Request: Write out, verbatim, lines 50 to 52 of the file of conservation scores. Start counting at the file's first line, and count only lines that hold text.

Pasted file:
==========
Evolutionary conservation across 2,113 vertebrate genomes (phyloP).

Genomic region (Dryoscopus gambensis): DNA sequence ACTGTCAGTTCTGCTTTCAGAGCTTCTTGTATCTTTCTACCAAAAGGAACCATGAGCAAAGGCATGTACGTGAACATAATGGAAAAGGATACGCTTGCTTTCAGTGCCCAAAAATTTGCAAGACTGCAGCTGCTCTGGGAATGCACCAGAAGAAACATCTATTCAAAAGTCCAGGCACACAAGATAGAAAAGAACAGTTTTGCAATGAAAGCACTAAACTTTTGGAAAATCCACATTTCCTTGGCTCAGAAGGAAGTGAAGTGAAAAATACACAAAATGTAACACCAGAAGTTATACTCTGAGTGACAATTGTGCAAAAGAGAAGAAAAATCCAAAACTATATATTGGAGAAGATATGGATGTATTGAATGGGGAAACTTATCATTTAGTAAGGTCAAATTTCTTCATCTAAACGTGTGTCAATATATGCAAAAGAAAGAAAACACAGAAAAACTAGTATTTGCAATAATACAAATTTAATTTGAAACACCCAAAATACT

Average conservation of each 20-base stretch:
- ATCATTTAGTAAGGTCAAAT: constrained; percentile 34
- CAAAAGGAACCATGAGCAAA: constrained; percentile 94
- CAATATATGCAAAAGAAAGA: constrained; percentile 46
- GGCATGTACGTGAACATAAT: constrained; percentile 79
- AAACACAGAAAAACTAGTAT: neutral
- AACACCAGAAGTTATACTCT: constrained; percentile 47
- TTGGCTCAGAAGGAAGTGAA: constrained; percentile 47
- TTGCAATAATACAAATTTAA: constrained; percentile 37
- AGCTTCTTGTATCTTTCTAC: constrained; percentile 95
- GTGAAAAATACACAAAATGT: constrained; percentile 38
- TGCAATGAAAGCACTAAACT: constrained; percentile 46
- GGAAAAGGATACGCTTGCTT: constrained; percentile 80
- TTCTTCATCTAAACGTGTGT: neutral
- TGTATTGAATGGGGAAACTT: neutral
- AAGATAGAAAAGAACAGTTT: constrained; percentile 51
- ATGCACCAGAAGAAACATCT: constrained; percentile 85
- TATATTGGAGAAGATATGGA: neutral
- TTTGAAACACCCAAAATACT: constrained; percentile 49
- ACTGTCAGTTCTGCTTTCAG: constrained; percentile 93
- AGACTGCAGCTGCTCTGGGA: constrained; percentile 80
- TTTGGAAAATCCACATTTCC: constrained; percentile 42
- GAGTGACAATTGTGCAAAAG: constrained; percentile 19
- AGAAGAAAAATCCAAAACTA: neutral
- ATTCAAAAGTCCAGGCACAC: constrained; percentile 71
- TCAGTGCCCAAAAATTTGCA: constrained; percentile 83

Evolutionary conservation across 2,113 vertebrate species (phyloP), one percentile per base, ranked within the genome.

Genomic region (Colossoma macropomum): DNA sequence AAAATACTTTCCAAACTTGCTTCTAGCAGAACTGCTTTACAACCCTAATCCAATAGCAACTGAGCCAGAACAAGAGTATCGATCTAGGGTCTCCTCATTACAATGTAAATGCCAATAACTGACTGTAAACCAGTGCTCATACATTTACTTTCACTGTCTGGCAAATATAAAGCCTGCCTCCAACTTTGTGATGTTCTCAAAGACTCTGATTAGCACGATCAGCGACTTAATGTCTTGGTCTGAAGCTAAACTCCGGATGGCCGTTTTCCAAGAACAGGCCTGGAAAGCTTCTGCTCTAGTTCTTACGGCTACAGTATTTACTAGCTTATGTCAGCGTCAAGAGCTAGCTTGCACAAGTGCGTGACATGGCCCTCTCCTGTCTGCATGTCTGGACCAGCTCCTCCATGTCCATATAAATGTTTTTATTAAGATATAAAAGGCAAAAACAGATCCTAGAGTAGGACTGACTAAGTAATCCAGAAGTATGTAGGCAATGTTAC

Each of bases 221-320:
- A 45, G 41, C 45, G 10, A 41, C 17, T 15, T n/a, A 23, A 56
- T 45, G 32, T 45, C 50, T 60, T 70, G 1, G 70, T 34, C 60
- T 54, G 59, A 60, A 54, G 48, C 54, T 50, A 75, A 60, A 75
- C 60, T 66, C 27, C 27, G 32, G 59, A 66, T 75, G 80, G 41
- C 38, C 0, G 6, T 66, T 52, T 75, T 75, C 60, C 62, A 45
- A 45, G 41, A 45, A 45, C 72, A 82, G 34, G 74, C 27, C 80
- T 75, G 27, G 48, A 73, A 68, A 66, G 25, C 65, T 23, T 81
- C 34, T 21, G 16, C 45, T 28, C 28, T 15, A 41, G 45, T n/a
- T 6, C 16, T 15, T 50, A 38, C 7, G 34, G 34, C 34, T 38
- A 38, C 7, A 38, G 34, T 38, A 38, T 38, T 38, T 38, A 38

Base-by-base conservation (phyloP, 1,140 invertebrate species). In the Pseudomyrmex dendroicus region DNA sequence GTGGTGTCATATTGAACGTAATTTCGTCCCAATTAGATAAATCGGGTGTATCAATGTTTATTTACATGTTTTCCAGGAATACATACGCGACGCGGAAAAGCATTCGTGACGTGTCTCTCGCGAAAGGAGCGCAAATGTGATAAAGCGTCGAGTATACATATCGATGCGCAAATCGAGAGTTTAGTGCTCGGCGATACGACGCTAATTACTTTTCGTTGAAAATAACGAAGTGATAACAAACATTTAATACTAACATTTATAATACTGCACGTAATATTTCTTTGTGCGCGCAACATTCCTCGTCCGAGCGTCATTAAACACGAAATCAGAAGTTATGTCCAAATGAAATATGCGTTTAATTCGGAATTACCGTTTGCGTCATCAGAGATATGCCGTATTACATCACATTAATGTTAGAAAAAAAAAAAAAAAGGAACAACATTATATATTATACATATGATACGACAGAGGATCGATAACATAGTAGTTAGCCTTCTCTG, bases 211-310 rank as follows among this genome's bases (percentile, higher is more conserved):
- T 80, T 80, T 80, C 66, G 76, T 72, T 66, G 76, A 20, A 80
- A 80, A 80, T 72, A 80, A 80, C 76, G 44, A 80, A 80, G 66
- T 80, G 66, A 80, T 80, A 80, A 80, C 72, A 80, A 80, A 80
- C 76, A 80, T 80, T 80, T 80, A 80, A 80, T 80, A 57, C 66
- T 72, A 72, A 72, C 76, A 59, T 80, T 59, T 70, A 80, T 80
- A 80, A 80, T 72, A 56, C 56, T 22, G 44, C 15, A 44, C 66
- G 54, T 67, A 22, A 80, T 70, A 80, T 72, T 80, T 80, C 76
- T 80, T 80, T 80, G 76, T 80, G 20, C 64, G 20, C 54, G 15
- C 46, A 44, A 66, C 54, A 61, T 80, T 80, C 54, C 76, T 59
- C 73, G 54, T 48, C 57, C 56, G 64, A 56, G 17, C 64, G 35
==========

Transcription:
- T 80, T 80, T 80, G 76, T 80, G 20, C 64, G 20, C 54, G 15
- C 46, A 44, A 66, C 54, A 61, T 80, T 80, C 54, C 76, T 59
- C 73, G 54, T 48, C 57, C 56, G 64, A 56, G 17, C 64, G 35